The latest medical research on Interventional Radiology

The research magnet gathers the latest research from around the web, based on your specialty area. Below you will find a sample of some of the most recent articles from reputable medical journals about interventional radiology gathered by our medical AI research bot.

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Principal component analysis of texture features for grading of meningioma: not effective from the peritumoral area but effective from the tumor area.

Neuroradiology

To investigate whether texture features from tumor and peritumoral areas based on sequence combinations can differentiate between low- and non-low-grade meningiomas.

Consecutive patients diagnosed with meningioma by surgery (77 low-grade and 28 non-low-grade meningiomas) underwent preoperative magnetic resonance imaging including T1-weighted imaging (T1WI), T2-weighted imaging (T2WI), diffusion-weighted imaging (DWI), and contrast-enhanced T1WI (CE-T1WI). Manual segmentation of the tumor area was performed to extract texture features. Segmentation of the peritumoral area was performed for peritumoral high-signal intensity (PHSI) on T2WI. Principal component analysis was performed to fuse the texture features to principal components (PCs), and PCs of each sequence of the tumor and peritumoral areas were compared between low- and non-low-grade meningiomas. Only PCs with statistical significance were used for the model construction using a support vector machine algorithm. k-fold cross-validation with receiver operating characteristic curve analysis was used to evaluate diagnostic performance.

Two, one, and three PCs of T1WI, apparent diffusion coefficient (ADC), and CE-T1WI, respectively, for the tumor area, were significantly different between low- and non-low-grade meningiomas, while PCs of T2WI for the tumor area and PCs for the peritumoral area were not. No significant differences were observed in PHSI. Among models of sequence combination, the model with PCs of ADC and CE-T1WI for the tumor area showed the highest area under the curve (0.84).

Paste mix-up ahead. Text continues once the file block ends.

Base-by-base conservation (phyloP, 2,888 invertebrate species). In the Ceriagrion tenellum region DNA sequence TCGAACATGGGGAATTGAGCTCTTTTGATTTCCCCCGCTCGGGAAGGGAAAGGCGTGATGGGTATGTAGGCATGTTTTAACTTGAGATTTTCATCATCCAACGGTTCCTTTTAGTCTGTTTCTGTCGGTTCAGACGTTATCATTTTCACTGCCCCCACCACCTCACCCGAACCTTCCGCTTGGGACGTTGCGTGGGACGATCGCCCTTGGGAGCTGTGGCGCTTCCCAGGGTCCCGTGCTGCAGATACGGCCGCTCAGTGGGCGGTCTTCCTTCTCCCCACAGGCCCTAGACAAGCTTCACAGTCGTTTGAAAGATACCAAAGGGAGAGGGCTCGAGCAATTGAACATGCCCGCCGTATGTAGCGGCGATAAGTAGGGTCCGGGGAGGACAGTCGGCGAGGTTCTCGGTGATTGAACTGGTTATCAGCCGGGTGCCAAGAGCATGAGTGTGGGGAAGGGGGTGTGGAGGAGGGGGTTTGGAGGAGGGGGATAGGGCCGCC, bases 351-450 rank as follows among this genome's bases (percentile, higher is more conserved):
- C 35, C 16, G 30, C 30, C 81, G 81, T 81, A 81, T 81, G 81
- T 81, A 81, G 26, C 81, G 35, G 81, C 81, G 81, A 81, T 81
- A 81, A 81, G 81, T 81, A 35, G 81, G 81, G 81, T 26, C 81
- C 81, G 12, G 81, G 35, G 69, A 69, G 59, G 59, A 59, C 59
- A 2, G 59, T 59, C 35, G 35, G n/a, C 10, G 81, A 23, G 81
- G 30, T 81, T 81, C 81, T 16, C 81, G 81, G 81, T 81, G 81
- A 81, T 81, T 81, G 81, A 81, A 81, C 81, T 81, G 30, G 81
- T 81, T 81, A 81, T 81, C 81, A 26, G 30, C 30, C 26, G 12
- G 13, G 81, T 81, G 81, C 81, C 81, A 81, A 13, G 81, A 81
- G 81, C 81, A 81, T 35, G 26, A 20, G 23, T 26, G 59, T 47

The model with PCs of ADC and CE-T1WI for the tumor area showed the highest diagnostic performance for differentiating between low- and non-low-grade meningiomas. Neither PHSI nor PCs in the peritumoral area showed added value.

Early gray matter atrophy and neurological deficits in patients with carbon monoxide poisoning.

Neuroradiology

To investigate early neurological deficits-related change patterns in gray matter (GM) volume in patients with carbon monoxide poisoning (COP) and GM volume differences between patients with and without delayed neurological sequelae (DNS) and those with and without T2 hyperintense lesions after COP.

Forty-one COP patients (24 patients with DNS) and 36 sex- and age-matched healthy controls (HC) were enrolled in this study. The neurological assessments were administered within 24 h after MRI scans. Voxel-based morphometry analysis was used to detect regional GM volume change.

The COP group had statistically significant GM atrophy in the bilateral prefrontal and temporal lobes, anterior cingulate (ACC), thalamus, posterior cerebellum, and right hippocampus compared to the HC group. Atrophy in the left medial orbital superior frontal gyrus (SFG), bilateral ACC, and bilateral thalamus were related to lower Mini-Mental State Examination (MMSE) scores and higher Unified Parkinson's Disease Rating Scale subsection III and neuro-psychiatric inventory scores. Atrophy in the hippocampus and posterior cerebellum were also related to decrease MMSE scores. The DNS subgroup had greater GM atrophy in the limbic system than the non-DNS subgroup. Compared to the subgroup without T2 hyperintense lesions, greater GM atrophy in the limbic system, motor and visual cortex, and default network was observed in the subgroup with T2 hyperintense lesions.

GM atrophy in the medial orbital SFG, ACC, thalamus, hippocampus, and posterior cerebellum is associated with early neurological deficits in patients with COP. Greater atrophy occurred in patients with DNS and those with T2 hyperintense lesions.